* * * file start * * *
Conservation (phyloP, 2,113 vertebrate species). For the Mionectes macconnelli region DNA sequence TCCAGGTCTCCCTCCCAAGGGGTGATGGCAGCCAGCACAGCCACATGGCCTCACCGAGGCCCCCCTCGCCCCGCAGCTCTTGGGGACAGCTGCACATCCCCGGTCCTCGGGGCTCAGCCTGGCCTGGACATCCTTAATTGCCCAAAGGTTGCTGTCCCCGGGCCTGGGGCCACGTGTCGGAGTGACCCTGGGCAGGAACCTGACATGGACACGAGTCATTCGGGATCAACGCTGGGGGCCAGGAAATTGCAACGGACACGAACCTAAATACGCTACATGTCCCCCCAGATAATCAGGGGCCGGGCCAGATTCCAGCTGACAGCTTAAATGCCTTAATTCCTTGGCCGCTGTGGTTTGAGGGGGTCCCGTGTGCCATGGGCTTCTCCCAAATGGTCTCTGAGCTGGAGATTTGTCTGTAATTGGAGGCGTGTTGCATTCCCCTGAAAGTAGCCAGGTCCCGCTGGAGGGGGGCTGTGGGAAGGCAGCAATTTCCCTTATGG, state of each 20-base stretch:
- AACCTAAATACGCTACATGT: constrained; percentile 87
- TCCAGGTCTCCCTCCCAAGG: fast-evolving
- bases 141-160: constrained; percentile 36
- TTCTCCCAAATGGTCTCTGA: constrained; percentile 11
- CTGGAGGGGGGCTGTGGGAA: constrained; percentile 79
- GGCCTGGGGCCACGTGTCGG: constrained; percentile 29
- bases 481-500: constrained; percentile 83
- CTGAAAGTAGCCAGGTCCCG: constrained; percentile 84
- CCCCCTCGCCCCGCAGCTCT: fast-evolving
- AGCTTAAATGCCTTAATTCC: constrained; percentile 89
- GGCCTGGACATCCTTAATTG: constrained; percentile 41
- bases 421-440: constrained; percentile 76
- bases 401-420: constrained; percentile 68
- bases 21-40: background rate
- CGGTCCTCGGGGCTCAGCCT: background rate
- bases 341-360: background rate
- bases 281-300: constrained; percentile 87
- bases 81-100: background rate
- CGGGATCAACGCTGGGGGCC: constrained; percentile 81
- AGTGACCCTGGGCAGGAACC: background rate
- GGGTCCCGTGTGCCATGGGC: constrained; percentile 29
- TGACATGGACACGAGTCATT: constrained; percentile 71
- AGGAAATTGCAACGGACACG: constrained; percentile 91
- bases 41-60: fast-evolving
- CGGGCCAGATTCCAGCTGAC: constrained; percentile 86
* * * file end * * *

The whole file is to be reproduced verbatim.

Conservation (phyloP, 2,113 vertebrate species). For the Mionectes macconnelli region DNA sequence TCCAGGTCTCCCTCCCAAGGGGTGATGGCAGCCAGCACAGCCACATGGCCTCACCGAGGCCCCCCTCGCCCCGCAGCTCTTGGGGACAGCTGCACATCCCCGGTCCTCGGGGCTCAGCCTGGCCTGGACATCCTTAATTGCCCAAAGGTTGCTGTCCCCGGGCCTGGGGCCACGTGTCGGAGTGACCCTGGGCAGGAACCTGACATGGACACGAGTCATTCGGGATCAACGCTGGGGGCCAGGAAATTGCAACGGACACGAACCTAAATACGCTACATGTCCCCCCAGATAATCAGGGGCCGGGCCAGATTCCAGCTGACAGCTTAAATGCCTTAATTCCTTGGCCGCTGTGGTTTGAGGGGGTCCCGTGTGCCATGGGCTTCTCCCAAATGGTCTCTGAGCTGGAGATTTGTCTGTAATTGGAGGCGTGTTGCATTCCCCTGAAAGTAGCCAGGTCCCGCTGGAGGGGGGCTGTGGGAAGGCAGCAATTTCCCTTATGG, state of each 20-base stretch:
- AACCTAAATACGCTACATGT: constrained; percentile 87
- TCCAGGTCTCCCTCCCAAGG: fast-evolving
- bases 141-160: constrained; percentile 36
- TTCTCCCAAATGGTCTCTGA: constrained; percentile 11
- CTGGAGGGGGGCTGTGGGAA: constrained; percentile 79
- GGCCTGGGGCCACGTGTCGG: constrained; percentile 29
- bases 481-500: constrained; percentile 83
- CTGAAAGTAGCCAGGTCCCG: constrained; percentile 84
- CCCCCTCGCCCCGCAGCTCT: fast-evolving
- AGCTTAAATGCCTTAATTCC: constrained; percentile 89
- GGCCTGGACATCCTTAATTG: constrained; percentile 41
- bases 421-440: constrained; percentile 76
- bases 401-420: constrained; percentile 68
- bases 21-40: background rate
- CGGTCCTCGGGGCTCAGCCT: background rate
- bases 341-360: background rate
- bases 281-300: constrained; percentile 87
- bases 81-100: background rate
- CGGGATCAACGCTGGGGGCC: constrained; percentile 81
- AGTGACCCTGGGCAGGAACC: background rate
- GGGTCCCGTGTGCCATGGGC: constrained; percentile 29
- TGACATGGACACGAGTCATT: constrained; percentile 71
- AGGAAATTGCAACGGACACG: constrained; percentile 91
- bases 41-60: fast-evolving
- CGGGCCAGATTCCAGCTGAC: constrained; percentile 86